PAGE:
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Bariometric formula in Statistical Physics (particle density per unit volume)

  1. Nov 16, 2006 #1
    Hi there.

    In my homework, I had to calculate the variation of the pressure with the altitude for a classical gas. I know that I should calculate the density of particles per volume element.

    I found this pdf on the net (http://cannoli.mps.ohio-state.edu/phy847/phy847-p2.pdf).
    If you see the third page of the pdf, the author calculates the density by introducing a delta function of the form \delta(r_1-r).

    My question is: Why the delta is written in this way?, I mean, why the delta chooses the particle number 1 while not choosing another one?.

    I hope my english didn't stop me from explaining what I mean.


    Camilo Jimenez
     
  2. jcsd
  3. Nov 17, 2006 #2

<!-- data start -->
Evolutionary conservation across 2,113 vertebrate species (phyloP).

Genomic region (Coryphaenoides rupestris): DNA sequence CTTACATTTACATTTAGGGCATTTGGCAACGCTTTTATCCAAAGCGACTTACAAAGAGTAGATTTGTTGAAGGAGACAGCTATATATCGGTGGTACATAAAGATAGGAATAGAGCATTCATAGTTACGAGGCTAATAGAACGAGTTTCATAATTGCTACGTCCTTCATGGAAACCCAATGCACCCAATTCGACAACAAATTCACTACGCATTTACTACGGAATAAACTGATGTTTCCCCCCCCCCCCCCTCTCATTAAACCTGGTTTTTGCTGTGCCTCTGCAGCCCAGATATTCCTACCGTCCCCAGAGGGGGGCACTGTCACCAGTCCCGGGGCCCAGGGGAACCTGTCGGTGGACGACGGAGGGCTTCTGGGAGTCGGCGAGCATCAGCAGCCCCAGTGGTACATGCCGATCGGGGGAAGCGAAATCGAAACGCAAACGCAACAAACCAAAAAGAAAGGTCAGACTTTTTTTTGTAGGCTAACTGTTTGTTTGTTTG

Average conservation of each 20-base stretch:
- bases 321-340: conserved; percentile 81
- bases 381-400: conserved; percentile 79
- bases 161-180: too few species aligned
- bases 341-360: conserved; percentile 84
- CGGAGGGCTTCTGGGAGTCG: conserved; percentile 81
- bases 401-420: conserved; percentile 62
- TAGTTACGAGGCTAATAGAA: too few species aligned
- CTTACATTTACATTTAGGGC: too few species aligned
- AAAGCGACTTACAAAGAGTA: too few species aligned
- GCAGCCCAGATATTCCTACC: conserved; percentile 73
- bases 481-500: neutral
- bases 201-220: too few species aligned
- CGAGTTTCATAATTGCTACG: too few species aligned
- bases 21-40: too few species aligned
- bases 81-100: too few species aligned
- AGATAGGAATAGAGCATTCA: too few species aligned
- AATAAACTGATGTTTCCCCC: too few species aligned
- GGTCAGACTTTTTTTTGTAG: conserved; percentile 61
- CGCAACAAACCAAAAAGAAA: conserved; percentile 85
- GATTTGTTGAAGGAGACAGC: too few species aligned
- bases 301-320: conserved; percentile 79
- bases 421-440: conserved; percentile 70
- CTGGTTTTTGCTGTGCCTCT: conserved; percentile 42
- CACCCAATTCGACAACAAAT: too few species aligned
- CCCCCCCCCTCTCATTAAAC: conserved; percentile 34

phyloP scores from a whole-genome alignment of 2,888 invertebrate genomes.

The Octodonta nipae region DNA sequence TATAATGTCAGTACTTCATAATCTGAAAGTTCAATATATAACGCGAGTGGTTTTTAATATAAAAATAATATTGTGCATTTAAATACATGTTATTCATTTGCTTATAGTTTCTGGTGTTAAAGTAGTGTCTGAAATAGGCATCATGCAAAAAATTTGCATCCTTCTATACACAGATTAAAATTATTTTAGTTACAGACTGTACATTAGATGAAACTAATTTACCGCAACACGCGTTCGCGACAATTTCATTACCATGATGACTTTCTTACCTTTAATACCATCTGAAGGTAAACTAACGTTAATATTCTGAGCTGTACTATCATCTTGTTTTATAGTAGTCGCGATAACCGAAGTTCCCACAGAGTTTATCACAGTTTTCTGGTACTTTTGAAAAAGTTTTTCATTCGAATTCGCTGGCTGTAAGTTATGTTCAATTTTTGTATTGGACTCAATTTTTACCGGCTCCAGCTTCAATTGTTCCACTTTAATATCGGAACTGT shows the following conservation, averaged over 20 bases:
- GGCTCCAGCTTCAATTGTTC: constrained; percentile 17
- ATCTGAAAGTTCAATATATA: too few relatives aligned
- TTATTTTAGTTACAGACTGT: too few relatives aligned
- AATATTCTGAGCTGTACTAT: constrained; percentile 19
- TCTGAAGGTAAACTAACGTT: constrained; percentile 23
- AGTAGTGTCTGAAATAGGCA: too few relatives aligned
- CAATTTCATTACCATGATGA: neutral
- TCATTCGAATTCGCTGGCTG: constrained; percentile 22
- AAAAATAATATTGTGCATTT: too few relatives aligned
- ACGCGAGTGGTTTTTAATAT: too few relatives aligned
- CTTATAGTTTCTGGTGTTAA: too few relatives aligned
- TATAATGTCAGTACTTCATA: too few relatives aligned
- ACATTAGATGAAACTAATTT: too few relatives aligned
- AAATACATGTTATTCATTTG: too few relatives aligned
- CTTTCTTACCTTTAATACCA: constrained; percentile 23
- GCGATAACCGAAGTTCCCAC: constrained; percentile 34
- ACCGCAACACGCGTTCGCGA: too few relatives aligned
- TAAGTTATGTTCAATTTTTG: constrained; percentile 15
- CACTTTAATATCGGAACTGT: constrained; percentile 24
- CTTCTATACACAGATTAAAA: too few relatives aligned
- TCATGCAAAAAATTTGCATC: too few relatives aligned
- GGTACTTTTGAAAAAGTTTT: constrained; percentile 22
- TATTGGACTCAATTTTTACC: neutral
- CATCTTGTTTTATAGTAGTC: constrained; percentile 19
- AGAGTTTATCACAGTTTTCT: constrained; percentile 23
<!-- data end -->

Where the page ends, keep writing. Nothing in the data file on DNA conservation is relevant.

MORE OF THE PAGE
Camilo -- Your link doesn't have a third page and doesn't seem to have this problem...
     
  4. Nov 17, 2006 #3

    OlderDan

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  5. Nov 21, 2006 #4

    OlderDan

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    Consider a cylinder of infinite height filled with an ideal gas at constant temperature. Assume constant gravity. The pressure at any height is equal to the weight of the gas above that height divided by the area A of the cylinder. The density of the gas varies with pressure. Look at the difference in pressure between the bottom an top of a small cylinder of volume A*dy.
     
    Last edited: Nov 22, 2006
  6. Nov 22, 2006 #5

    dextercioby

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    You need to find the Boltzmann distribution in the classical canonical ensemble and from there on it's elementary to find the density & pressure wrt altitude.

    Daniel.
     
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